She can't be the executor until she does probate - it's the act of probating the will which names her the executor or executrix which allows her to do anything on behalf of the estate. Unless she does probate the will - she absolutely has no authority to do anything whatsoever.
That the bank account was individually owned by him - that money goes into his estate.
Texas Intestate Succession Laws
If any part of a Texas decedent's estate is not effectively disposed of by will, the intestate share will be distributed in the following order and manner:
1. Surviving spouse. A surviving spouse is generally first in line to get any assets from the intestate estate. However, the amount a surviving spouse is entitled to depends on these situations:
- If there are surviving children or direct descendants of the decedent, the surviving spouse takes one-third of the personal property in the estate, with the balance going to the children and descendants. The surviving spouse is also entitled to an interest in one-third of the land in the estate for the rest of his or her life (a.k.a., a life estate), with the remainder going to the decedent's children and descendants.
- If there are no children of decedent or their descendants, the surviving spouse is entitled to all the personal property in the estate. The surviving spouse also gets outright ownership of one-half of the decedent's lands. The other half of any lands passes according to the distribution rules below (except that the surviving spouse gets everything if there are no surviving father, mother, or siblings, and their descendants, of decedent).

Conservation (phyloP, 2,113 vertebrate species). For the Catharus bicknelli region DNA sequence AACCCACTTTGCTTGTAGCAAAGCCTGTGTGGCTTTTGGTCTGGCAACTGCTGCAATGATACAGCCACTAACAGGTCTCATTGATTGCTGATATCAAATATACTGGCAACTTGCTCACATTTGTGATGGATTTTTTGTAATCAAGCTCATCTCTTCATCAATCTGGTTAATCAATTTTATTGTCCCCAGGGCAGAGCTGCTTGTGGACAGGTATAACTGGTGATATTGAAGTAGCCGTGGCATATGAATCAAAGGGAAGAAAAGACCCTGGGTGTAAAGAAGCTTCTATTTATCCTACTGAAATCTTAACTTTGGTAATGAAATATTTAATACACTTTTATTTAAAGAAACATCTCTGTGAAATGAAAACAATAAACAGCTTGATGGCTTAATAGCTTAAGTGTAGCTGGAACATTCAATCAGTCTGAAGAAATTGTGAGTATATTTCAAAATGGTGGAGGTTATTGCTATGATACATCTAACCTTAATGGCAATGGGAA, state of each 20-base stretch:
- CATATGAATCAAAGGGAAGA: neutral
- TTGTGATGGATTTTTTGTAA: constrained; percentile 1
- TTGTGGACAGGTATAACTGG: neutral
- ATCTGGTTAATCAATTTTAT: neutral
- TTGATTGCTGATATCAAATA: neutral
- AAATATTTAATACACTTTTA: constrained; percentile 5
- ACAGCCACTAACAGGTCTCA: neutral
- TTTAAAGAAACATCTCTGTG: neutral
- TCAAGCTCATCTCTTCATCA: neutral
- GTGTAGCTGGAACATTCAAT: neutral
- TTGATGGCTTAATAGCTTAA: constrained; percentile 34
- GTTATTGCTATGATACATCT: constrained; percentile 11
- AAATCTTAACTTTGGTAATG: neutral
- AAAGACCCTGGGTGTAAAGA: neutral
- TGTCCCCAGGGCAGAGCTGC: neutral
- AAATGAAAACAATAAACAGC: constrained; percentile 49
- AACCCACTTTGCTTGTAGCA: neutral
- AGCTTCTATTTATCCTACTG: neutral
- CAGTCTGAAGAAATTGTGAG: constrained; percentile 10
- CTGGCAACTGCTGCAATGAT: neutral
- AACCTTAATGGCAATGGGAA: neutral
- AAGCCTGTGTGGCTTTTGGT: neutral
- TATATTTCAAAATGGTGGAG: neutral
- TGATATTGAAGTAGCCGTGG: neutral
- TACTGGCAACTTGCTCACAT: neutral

2. Heirs other than surviving spouse. Any part of the intestate estate not passing to the surviving spouse as indicated above, or the entire intestate estate if there is no surviving spouse, passes in the following order to:
- Decedent's children and their descendants.
- Decedent's parents equally if both survive. If only one parent survives, however, the estate is divided into two equal portions, one of which passes to the surviving parent and the other half passes to the decedent's brothers and sisters and their descendants If no siblings or their descendants exist, the whole estate is inherited by the surviving parent.
- Decedent's siblings and their descendants.
- If none of the above are available, then the inheritance is divided into two equal shares ("moieties"), one for decedent's paternal kin and one for decedent's maternal kin, and distributed in the following order:
- To the grandfather and grandmother in equal portions.
- If only one of the grandparents is living, then the estate is divided into two equal parts, one of which goes to the survivor and the other goes to the descendants of the deceased grandparent. If there be no such descendants, then the whole estate is inherited by the surviving grandparent.
- If both grandparents are deceased, then the entire portion goes to their descendants, and so on without end, passing in like manner to the nearest lineal ancestors and their descendants.
- If there is no surviving grandparent or descendant of a grandparent on either the paternal or the maternal side, the entire estate passes to the decedent's relatives on the other side in the same manner as the half.
3. State of Texas. If there is no taker under any of the above provisions, the intestate estate passes to the state of Texas.
In the nine "community property states," including as Wisconsin, Arizona, Nevada, Texas and California, a surviving spouse automatically owns 50% of the assets either spouse acquired during the marriage upon death.
So, does he have much in the way of assets?